Today we look at that most famous bit of film advice; good artists borrow, great artists steal. Some of the most iconic moments or scenes in film history came out of reverence or thievery of other artists. Here are some examples of filmmakers and screenwriters lifting ideas from other art to give shape to their own, or inspire them in the first place.
In literature, screenwriter Danny Rubin was moved by The Vampire Lestat’s take on coping with immortality to ask some of the same questions the best way he knew how; through comedy, and so we got Groundhog Day (where Bill Murray’s existential crisis is heightened because not only does he never age, every day is a repetition of the last).
The Dark Knight Rises supplants elements from revolutionary France in A Tale of Two Cities to the criminal uprising in Gotham City (and a character even quotes the novel’s final lines at one point).
There’s even a film franchise inspired by a magazine article; Racer X about illegal New York street racers instigated the Fast and Furious series, including the make-up of the first film’s line-up. Apt.
Many famous paintings and sculptures are visually parodied on screen, but others are lifted from in a more conceptual sense.
Barry Lyndon is based heavily on every painting of the time available to the filmmakers, who studied how these spaces were lit, and how groups at large gatherings tended to stage themselves (at least in paintings with particular subject matter, candle-light card games, garden proposals, etc.)
Pierrot le Fou borrows the lovers leaning from their car windows to kiss seen in Ron Hick’s Love on the Road.
Francisco Goya’s dark paintings influenced monsters like the Pale Man in Pan’s Labyrinth, which devours fairies like Saturn devours his son.
La Pieta pops up a lot in interpretations of grief-stricken women clutching the bodies of their deceased loved ones (one of the best is the refugee in Children of Men, who the characters pass by but the camera lingers on).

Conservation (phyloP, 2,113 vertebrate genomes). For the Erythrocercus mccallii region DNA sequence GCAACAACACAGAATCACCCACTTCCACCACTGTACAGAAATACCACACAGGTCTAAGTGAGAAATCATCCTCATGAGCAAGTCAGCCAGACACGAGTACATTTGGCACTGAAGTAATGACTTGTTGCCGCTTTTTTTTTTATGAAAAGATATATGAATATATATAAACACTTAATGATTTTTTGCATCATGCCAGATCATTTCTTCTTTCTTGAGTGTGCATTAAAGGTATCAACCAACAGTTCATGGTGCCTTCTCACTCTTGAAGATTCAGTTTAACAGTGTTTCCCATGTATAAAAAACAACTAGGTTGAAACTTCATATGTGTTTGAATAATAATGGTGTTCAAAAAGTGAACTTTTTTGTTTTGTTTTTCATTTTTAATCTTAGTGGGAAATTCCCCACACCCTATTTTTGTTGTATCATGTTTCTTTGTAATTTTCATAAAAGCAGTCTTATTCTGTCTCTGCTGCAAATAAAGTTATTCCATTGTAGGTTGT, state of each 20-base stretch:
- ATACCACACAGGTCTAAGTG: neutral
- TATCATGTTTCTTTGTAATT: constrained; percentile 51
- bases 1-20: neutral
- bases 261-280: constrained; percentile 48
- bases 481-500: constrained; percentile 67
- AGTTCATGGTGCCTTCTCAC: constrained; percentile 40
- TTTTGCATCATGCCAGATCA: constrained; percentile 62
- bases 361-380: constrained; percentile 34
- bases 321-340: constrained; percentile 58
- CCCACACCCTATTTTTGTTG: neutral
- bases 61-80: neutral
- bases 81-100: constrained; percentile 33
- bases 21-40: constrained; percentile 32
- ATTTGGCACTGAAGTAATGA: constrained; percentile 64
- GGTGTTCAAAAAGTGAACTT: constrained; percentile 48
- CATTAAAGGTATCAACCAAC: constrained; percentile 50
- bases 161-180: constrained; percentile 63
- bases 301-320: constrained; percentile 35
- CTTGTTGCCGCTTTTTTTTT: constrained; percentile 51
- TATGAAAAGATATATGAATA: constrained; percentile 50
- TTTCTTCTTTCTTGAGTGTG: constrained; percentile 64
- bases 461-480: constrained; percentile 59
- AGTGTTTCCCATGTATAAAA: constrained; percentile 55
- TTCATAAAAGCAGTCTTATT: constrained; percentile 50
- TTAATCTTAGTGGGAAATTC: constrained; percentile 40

John Kacere loved to paint photorealistic depictions of women’s backsides, and Jutta in particular seemed to inspire the framing and use of slightly see-through underwear in the opening shot of Sofia Coppola’s Lost in Translation, our introduction to one of the vulnerable protagonists.
M.C. Escher’s iconic impossible spaces are common. Inception, and can be seen in the translation of the moving staircases to the screen in the Harry Potter films.
House by the Railroad inspired the Psycho House, coming from the more general observation by screenwriter Joseph Stefano that if Norman Bates were a painting, he’d be painted by Edward Hopper.
Norman Rockwell’s work is so deeply ingrained as the definitive take on Americana, that any film aiming to capture a pure and sentimental view of the American past that doesn’t look to him is making a wrong move. The best example is probably Forrest Gump, America taking a very rosy look at a lifetime’s worth of its history, which borrows much from Rockwell’s aesthetic, including elements of storytelling he incorporated into his work, which seemed inherently old America somehow. These include the offices, packed cars, bullies, principles, doctors, and suits leftover from his home town.
As far as music goes, nicking ideas here isn’t so common. Jailhouse Rock was an entire film based around the premise of that single, titular Elvis Presley song. Earth, Wind and Fire shaking Steven Spielberg’s dashboard indirectly provided the inspiration for the T-Rex’s earth-shaking (and therefore cups-on-dashboard rattling) steps in Jurassic Park.
A classic photo was put to good use too; Stanley Kubrick styled the look of the creepy twins in the Shining on Identical Twins, Roselle, New Jersey, 1967, originally meant to evoke the tension between their eerie similarities and individuality, Kubrick flipped the script, going so far as to eliminate all individuality by making them speak and move in unison (rendering them all the creepier).
These are just a few examples of the sort of “borrowing” creatives love to do. Standing on the shoulders of giants, sometimes, gets you further than you might have thought. So, always be on the lookout, you never know what might set your next breakthrough into motion.